Photo 6, Oresund Bridge, Denmark/Sweden


 Drogden Tunnel Satellite image of the Oresund Bridge.The connection between the artificial island of Peberholm and the artificial peninsula at Kastrup on Amager island - the nearest populated part of Denmark - is through the Drogden Tunnel. The 4,050 m (13,287 ft) long tunnel comprises a 3,510 m (11,516 ft) undersea tube tunnel plus 270 m (886 ft) entry tunnels at each end. The tube tunnel is made from 20 prefabricated, reinforced concrete segments - the most massive in the world at 55,000 tonnes each - interconnected in a trench dug in the seabed. 2 tubes in the tunnel carry railway tracks; 2 more carry roads while a small fifth tube is provided for emergencies. The tubes are arranged side by side. The reason for incurring the additional cost and complexity of building a tunnel instead of another section of bridge, is to avoid obstructing aircraft from nearby Copenhagen Airport and to provide a clear pass for shipping.


Photo 7, Oresund Bridge, Denmark/Sweden


Photo 8, Oresund Bridge, Denmark/Sweden


 Rail transport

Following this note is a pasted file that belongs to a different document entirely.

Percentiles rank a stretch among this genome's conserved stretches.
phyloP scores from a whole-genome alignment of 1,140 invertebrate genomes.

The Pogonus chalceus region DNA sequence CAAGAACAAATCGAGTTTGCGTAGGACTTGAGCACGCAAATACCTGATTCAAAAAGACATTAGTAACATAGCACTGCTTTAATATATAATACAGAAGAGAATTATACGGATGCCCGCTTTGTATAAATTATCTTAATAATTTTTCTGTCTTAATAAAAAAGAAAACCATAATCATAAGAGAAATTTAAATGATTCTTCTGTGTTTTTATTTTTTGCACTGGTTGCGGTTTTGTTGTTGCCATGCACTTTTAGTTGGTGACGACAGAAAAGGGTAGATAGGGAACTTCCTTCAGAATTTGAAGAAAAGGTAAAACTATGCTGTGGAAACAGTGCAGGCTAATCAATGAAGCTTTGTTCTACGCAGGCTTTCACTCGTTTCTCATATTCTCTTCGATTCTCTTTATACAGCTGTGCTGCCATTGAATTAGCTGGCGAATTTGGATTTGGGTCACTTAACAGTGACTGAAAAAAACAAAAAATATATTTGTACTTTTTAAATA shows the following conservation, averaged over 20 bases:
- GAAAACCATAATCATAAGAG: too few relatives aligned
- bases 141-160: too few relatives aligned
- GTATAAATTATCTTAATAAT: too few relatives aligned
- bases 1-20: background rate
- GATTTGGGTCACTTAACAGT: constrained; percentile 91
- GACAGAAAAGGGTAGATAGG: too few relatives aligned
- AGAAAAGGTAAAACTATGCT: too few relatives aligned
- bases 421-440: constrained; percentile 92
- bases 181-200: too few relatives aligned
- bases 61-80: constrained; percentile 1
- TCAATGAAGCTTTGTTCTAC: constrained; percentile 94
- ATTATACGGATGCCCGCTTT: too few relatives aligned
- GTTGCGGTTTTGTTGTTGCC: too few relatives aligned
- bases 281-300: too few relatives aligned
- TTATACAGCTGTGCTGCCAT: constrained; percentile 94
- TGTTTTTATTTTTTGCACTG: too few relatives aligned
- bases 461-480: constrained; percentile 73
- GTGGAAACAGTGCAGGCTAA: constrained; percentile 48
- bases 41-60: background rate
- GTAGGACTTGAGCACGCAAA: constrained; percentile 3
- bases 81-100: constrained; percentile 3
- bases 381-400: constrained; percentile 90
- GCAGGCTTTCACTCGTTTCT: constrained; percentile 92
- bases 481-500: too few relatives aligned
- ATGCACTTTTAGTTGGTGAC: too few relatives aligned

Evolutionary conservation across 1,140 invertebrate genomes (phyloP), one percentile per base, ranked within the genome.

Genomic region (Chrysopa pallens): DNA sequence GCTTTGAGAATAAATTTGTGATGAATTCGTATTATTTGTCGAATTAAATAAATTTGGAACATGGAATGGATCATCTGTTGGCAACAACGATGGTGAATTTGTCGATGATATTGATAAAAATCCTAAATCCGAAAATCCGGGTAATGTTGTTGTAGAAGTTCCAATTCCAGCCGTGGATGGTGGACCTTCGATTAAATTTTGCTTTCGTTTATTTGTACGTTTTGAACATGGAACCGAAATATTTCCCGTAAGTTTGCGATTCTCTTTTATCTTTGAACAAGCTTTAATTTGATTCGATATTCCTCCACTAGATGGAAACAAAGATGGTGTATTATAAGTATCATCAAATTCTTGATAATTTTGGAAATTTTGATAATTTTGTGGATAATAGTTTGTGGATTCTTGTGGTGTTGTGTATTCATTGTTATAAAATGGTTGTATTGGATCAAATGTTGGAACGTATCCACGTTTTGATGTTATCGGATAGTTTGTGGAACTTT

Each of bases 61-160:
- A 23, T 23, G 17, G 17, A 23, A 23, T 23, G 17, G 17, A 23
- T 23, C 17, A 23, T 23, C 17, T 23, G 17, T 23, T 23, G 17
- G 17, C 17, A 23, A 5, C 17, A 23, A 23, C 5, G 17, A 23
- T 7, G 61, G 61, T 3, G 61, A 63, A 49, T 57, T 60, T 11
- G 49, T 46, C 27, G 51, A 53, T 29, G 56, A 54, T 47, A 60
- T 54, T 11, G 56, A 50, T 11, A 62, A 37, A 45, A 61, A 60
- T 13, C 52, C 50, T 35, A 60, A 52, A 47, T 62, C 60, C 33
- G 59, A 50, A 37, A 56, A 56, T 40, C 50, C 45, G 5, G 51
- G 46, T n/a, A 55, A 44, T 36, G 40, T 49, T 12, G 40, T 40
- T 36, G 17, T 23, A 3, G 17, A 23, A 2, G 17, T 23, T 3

The public transport by rail product is operated jointly by the Swedish SJ and Danish via DSBFirst on a commission by Skanetrafiken and other county traffic companies (that also sells tickets) and the Danish transport agency. A series of new dual-voltage trains were developed which link the Copenhagen area with Malmo and Southern Sweden as far as Gothenburg and Kalmar on selected departures. SJ operate the X2000 and InterCity trains over the bridge with connections to Gothenburg and Stockholm. DSB operates trains to Ystad that connects directly to a ferry in Bornholm. Copenhagen Airport at Kastrup is served by its own train station close to the western bridgehead. Trains operate every 20 minutes over the crossing and once an hour during the night in both directions. An additional couple of Oresundstrains are operated at rush hour and 1-2 per hour and direction SJ trains and DSB trains every other hour. Freight trains also use the crossing. The rail section is double track standard gauge (1435 mm) and capable of high-speeds up to 200 km/h. Lower in Denmark, especially in the tunnel section. There were challenges related to the difference in electrification and signalling between the Danish and Swedish railway networks. The solution chosen is to switch the electrical system, from Swedish 15 kV, 16.7 Hz to Danish 25 kV, 50 Hz AC right before the eastern bridgehead at Lernacken in Sweden. The line is signalled according to the standard Swedish system across the length of the bridge. On Peberholm, the line switches to Danish signalling which continues into the tunnel. Sweden runs railways with left-hand traffic and Denmark with right-hand traffic. The switch is made at the Malmo Central Station, which is also a terminus. For the new Malmo City Tunnel connection a flyover will pass one track over to the other side.